Philadelphia mayor and a longtime Trump critic, Jim Kenney, made no bones about his opinion of the US president over the latter’s recent remarks about four Democrat lawmakers, in which he suggested that they should “go back from where they came from.”
“I have this vision of one day in heaven, or outside of heaven because they’re not going to get in, Donald Trump, Mike Pence, Tom Homan and everybody else standing in a Cyclone-fenced dungeon, a Cyclone-fenced cell outside of heaven for eternity because that’s what they’re going to have to do because what they’re doing now is so anti-human, antithetical, anti-American, anti-decent. It’s all terrible what they’re doing,” Kenney said Tuesday.
He elaborated by saying that “the step the president took yesterday when he told four American citizens to go back where they came from makes him an idiot because he didn’t know they were born in Detroit and Chicago and New York, so that’s the problem.”
“If Donald Trump ever has to go back where he came from, he’s going to have to go to hell,” he concluded.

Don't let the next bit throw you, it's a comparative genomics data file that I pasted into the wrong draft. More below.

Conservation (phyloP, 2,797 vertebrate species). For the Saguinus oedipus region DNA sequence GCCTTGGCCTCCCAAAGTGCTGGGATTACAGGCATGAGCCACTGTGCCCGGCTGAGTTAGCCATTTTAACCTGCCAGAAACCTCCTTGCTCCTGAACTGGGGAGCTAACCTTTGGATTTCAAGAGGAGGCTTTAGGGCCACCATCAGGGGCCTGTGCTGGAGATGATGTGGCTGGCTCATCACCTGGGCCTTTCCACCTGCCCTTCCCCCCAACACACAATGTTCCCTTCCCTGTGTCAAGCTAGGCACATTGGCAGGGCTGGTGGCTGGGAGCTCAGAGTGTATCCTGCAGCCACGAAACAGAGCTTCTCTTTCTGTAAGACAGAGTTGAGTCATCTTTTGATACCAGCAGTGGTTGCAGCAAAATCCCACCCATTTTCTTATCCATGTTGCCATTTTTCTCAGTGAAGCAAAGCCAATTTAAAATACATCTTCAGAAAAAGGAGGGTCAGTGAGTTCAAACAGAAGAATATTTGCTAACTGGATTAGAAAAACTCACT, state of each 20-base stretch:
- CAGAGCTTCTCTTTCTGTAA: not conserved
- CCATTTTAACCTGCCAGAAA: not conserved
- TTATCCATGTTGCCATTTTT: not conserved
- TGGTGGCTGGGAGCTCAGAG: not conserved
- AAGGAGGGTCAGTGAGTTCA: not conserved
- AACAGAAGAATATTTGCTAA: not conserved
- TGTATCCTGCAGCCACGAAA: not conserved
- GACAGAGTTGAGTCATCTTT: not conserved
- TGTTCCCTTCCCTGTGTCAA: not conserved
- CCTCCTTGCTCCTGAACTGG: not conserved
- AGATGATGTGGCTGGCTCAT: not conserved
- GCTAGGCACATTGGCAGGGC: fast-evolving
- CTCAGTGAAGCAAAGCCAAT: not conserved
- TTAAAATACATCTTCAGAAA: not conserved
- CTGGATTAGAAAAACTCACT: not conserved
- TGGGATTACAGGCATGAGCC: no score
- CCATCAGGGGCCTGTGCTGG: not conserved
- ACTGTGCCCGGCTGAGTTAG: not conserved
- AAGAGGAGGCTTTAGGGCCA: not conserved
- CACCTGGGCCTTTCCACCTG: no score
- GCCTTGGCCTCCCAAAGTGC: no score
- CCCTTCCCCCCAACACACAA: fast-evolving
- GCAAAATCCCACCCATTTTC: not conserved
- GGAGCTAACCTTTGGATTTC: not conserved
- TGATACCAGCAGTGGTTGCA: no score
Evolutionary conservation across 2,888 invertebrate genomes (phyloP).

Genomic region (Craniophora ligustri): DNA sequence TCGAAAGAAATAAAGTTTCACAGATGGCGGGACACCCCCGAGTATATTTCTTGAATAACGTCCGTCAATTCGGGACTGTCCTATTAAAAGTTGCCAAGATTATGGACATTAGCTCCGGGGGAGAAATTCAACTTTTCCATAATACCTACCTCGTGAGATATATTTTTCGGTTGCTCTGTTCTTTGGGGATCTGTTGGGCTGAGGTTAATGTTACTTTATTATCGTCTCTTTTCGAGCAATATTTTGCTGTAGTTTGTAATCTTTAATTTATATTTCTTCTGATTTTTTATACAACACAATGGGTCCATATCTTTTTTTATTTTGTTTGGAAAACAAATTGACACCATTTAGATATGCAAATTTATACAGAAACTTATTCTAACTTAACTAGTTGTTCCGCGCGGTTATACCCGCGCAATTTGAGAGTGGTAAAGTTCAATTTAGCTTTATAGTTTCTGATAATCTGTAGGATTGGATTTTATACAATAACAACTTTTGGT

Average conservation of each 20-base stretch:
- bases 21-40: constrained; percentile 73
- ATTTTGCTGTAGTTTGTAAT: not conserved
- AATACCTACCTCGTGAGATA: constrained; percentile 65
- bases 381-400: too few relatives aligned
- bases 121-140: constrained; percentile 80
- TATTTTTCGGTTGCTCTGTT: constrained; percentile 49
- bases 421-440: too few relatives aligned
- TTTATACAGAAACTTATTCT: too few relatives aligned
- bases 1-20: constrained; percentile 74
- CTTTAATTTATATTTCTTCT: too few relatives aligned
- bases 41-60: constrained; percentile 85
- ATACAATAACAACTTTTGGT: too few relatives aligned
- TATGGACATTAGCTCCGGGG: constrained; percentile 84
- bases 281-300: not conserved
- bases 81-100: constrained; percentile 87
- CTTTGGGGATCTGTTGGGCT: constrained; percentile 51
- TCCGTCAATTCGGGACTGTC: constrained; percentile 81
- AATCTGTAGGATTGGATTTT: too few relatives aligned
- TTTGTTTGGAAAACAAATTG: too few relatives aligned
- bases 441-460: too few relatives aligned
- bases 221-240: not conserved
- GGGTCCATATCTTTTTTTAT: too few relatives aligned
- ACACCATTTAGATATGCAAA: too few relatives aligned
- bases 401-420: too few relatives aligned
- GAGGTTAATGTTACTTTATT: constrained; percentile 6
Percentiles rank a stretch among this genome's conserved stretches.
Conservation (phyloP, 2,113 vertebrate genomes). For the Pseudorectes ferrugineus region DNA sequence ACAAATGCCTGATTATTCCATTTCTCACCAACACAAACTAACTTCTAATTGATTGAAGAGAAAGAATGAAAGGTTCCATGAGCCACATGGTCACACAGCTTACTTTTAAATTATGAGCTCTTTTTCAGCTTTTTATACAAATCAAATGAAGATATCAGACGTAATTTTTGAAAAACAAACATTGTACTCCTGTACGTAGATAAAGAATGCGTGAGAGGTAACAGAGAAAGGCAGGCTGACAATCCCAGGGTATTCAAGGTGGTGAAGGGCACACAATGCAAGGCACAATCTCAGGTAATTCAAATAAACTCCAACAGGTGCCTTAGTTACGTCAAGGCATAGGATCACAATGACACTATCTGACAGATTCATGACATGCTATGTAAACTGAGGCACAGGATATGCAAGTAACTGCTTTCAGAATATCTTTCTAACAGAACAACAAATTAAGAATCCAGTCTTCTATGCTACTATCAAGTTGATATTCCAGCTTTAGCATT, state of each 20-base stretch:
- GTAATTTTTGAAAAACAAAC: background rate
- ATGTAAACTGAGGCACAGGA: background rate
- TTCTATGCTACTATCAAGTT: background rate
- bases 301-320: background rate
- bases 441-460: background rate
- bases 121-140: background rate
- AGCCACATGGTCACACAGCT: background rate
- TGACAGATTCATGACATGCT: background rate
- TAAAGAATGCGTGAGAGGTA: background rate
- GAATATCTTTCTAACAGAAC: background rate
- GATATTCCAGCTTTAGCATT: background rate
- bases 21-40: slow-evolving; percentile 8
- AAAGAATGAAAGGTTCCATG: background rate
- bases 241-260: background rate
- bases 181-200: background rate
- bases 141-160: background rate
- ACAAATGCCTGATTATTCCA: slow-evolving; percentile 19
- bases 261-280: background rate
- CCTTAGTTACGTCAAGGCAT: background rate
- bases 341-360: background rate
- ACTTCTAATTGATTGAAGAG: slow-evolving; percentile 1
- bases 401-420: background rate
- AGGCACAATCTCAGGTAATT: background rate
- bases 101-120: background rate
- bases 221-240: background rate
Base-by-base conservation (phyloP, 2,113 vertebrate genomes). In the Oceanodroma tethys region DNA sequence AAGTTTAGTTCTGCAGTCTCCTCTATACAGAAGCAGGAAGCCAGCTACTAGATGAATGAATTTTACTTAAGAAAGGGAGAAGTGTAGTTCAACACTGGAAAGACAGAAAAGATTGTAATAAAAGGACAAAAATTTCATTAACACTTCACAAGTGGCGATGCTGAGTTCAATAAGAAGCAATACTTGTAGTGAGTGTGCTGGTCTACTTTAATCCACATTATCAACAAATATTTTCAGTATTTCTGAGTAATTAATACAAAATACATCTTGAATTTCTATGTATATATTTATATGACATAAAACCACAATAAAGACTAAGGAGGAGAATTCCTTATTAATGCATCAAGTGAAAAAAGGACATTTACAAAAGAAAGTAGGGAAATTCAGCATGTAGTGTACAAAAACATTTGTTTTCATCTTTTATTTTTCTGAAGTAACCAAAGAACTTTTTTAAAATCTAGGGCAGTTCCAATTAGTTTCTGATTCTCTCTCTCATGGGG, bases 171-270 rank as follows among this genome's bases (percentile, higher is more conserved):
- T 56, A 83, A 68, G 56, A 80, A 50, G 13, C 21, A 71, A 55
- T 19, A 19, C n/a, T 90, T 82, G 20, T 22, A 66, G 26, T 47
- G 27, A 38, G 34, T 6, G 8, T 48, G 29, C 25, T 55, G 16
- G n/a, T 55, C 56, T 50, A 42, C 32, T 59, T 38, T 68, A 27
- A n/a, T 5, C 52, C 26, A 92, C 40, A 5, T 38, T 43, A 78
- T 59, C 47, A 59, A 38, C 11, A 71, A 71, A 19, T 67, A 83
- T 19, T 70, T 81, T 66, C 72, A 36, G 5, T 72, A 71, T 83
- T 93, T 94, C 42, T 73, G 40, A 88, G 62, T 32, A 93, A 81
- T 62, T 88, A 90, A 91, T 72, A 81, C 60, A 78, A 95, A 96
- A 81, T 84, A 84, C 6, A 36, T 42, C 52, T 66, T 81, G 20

The comment was made as Kenney announced a new initiative to provide illegal immigrants facing deportation with legal support.
On Sunday, Trump posted a series of tweets suggesting that “Progressive Democrat Congresswoman” should “go back and help fix the totally broken and crime infested places from which they came.” He did not call the lawmakers by name, but it is widely understood the tweet was aimed at four Dem Representatives known collectively as “the Squad”: Reps. Alexandria Ocasio-Cortez, Rashida Tlaib, Ayanna Pressley and Ilhan Omar.
On Monday, House Democratic leader Nancy Pelosi attacked Trump, calling his remarks “racist” and “xenophobic,” adding that Trump seeks to “make America white again.” Trump later attempted to mock Pelosi after she repeated what the president had said word for word, by calling her repetition of his precise words a “very racist statement,” and adding that he was surprised.
Kenney has a long history of blasting Trump in colorful expressions: in 2018, he called the president a “scary guy” and a “fragile egomaniac” over his decision to pull the invitation to the Philadelphia Eagles to the White House. In 2017, he called him a “despot” and “unstable,” A WHYY report says.